Fluorine, bromine, chlorine, and iodine are the four elements included under halogens. As per a new research study, using these elements in solar cells that employ dyes for producing electric currents, the performance efficiency of the cells can be increased by more than 20%. This research could lead towards better designs of solar cells in the future.
This research was carried out jointly by the University of British Columbia and the University of North Carolina. According to lead author Fraser Parlane from the University of British Columbia, the dye-sensitized solar cells using halogens are quite suitable for urban applications. These cells are also considered as evidence that halogens and other molecules used in the cells can bond properly, thus, leading towards better solar performance of the cells.
More about Solar Cells
A solar cell that uses dyes for producing electric current mainly consists of the following components: a number of electrodes, an electrolyte, and film made by using a semiconductor that is coated with a light-absorbing dye. After a light beam comes in contact with the dye, the latter enables the release of electrons into the film which further travel to the electrodes. This process ultimately leads to the generation of an electric current.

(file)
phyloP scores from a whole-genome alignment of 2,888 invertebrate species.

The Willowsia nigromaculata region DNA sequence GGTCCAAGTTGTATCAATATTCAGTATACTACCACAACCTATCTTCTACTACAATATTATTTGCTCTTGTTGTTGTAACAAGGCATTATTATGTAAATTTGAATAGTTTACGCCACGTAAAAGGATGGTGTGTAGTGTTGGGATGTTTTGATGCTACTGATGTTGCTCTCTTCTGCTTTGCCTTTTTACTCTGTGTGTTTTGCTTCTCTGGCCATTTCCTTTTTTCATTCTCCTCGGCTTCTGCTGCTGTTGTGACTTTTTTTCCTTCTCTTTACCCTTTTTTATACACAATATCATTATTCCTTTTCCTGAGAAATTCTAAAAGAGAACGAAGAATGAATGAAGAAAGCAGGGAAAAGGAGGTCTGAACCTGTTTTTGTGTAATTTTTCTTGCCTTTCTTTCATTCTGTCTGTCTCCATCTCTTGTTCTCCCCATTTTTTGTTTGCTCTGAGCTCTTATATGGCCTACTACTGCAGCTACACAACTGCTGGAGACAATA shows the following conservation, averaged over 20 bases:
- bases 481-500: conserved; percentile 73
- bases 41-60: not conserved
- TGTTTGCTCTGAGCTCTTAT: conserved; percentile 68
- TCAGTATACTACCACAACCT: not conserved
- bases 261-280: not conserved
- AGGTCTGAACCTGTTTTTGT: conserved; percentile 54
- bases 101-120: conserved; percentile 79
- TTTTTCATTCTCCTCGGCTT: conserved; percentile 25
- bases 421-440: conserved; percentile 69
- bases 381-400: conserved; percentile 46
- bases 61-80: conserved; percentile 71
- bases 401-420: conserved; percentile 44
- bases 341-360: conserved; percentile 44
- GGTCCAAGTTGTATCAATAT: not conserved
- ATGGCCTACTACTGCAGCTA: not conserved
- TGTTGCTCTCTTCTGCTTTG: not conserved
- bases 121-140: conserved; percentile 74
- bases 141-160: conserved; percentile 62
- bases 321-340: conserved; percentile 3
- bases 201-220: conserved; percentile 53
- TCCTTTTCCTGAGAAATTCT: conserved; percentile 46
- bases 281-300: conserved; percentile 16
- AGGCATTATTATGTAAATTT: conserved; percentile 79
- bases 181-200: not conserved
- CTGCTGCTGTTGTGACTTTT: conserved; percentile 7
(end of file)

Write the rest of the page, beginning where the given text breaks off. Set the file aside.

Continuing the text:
The research conducted speaks about the presence of halogens, which were found to substantially improve the transfer of electrons, thus producing a strong electric current. Researchers at both universities conducted experiments with four dyes that respectively consisted of fluorine, bromine, chlorine, and iodine. An X-ray absorption spectroscopic technique was used in these experiments. As a part of the study, it was discovered that if a halogen of a higher atomic radius was being used, more electrons were supplied for the generation of an electric current. This was observed after using dyes containing iodine (larger radius than fluorine) led to the generation of electrons at least three times faster than the fluorine.
From an overall perspective, the use of halogens in dye-synthesized solar cells could be considered truly revolutionary.